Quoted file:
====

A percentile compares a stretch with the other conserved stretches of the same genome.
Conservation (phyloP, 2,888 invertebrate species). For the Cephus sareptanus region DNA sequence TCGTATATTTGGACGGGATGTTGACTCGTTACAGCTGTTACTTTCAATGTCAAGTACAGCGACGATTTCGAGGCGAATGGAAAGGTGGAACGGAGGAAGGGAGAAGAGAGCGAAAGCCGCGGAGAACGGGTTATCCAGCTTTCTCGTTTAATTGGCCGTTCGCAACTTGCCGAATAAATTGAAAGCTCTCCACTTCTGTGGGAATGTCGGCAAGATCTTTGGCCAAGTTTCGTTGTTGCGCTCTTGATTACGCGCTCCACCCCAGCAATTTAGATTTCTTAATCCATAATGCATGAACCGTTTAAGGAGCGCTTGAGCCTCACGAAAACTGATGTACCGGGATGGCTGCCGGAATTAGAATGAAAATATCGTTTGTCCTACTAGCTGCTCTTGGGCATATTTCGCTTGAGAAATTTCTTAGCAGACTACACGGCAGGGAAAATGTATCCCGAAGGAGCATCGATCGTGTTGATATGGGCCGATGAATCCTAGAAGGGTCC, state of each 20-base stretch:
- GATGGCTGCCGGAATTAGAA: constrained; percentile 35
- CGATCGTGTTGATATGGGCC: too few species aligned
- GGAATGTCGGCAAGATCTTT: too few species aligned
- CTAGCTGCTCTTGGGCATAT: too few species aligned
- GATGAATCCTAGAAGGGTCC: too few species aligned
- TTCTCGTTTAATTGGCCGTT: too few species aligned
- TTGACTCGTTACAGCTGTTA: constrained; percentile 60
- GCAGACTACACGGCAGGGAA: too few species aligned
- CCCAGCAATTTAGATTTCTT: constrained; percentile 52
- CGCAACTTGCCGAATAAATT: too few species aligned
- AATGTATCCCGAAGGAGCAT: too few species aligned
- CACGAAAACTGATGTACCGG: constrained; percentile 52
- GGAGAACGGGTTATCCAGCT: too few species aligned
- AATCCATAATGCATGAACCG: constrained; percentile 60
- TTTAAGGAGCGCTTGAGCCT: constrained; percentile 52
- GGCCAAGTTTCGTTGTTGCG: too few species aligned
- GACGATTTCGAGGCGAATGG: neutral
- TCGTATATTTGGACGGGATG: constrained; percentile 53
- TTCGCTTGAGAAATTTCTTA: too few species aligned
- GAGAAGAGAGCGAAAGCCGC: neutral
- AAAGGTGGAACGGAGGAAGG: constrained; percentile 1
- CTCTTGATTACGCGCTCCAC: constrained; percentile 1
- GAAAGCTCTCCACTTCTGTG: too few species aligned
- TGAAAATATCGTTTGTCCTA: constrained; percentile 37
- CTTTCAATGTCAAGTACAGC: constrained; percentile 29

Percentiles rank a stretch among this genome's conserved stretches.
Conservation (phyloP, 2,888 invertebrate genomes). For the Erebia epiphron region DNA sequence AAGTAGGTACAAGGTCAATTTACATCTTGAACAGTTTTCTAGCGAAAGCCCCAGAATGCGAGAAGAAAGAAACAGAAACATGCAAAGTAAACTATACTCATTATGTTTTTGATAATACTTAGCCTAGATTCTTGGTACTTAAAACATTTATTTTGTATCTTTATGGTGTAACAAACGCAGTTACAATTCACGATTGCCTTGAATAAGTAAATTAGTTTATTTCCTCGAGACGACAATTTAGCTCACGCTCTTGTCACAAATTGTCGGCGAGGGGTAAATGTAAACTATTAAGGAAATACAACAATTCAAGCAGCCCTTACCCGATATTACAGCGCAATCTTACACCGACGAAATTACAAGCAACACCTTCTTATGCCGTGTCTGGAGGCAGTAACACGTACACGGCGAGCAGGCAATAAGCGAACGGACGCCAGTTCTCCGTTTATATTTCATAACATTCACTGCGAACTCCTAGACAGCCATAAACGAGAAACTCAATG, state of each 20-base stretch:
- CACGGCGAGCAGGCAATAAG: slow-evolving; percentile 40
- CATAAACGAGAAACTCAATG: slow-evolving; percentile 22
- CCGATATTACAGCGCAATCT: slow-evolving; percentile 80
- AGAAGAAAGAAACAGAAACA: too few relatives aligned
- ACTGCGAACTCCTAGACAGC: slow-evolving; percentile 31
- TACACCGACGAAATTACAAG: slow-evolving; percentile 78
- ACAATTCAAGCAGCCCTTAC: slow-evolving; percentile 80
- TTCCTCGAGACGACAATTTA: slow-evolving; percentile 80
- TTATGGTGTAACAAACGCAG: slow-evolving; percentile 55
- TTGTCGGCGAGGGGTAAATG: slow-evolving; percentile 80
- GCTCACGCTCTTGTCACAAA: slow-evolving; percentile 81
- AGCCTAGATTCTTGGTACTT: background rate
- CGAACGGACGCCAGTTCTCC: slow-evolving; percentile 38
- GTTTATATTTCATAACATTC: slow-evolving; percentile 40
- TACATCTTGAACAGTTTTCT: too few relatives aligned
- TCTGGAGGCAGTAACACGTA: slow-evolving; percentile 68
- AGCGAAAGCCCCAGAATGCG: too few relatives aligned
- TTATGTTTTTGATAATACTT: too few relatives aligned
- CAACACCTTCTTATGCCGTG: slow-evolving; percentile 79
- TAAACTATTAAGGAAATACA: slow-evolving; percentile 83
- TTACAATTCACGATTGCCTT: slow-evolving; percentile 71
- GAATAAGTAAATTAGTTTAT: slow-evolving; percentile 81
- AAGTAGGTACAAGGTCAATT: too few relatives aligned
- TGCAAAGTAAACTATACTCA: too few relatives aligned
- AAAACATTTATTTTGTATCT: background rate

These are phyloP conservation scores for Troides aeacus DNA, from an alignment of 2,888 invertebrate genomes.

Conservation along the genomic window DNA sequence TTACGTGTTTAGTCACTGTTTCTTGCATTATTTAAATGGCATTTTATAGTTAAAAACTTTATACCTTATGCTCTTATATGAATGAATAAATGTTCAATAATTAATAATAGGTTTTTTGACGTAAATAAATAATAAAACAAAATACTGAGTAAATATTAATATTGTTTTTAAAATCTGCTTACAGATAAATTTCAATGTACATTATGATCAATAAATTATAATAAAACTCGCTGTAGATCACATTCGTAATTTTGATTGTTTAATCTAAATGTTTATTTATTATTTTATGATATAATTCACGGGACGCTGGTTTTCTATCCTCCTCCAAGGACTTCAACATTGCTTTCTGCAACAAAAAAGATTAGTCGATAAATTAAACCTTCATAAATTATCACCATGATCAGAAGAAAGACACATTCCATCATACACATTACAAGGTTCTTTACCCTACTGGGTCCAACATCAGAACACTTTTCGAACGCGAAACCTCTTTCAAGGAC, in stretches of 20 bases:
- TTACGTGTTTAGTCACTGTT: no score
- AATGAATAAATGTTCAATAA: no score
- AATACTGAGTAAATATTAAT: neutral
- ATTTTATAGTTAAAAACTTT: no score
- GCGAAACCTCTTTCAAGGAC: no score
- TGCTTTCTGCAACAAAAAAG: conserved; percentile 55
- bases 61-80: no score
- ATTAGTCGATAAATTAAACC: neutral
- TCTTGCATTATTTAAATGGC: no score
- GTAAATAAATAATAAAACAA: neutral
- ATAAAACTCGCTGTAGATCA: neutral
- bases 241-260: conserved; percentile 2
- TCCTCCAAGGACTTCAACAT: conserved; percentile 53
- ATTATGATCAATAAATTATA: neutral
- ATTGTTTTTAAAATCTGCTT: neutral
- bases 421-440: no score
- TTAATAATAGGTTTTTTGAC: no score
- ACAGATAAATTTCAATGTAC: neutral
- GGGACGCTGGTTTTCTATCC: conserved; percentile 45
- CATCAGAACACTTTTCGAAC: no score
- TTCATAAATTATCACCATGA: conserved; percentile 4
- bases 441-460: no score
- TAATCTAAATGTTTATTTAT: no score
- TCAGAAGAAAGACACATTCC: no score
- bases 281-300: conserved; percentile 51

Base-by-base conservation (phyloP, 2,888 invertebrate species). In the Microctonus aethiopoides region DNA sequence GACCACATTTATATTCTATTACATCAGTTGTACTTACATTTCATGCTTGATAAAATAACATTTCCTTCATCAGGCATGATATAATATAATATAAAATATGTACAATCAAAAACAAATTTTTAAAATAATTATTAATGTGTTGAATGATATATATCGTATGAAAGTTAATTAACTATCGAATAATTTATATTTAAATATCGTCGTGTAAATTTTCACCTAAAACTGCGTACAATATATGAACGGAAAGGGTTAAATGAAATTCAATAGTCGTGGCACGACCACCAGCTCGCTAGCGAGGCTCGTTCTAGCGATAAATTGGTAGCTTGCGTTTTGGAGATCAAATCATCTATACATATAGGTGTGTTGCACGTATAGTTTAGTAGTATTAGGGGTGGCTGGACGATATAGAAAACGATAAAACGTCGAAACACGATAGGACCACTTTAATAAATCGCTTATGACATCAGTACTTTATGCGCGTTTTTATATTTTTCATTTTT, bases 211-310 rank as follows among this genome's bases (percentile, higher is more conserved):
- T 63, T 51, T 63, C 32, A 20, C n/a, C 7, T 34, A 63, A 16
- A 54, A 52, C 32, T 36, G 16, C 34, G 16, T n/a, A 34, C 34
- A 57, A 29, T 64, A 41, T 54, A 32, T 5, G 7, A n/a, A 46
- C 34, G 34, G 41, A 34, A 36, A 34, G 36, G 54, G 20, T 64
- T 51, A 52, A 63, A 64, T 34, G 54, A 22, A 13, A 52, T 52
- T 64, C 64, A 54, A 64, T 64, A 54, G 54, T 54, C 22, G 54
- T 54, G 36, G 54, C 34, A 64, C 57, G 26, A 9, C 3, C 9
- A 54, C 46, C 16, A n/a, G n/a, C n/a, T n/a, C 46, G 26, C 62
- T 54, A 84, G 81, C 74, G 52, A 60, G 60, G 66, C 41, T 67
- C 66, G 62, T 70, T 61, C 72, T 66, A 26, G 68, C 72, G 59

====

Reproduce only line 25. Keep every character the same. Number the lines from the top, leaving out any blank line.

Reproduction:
- GAAAGCTCTCCACTTCTGTG: too few species aligned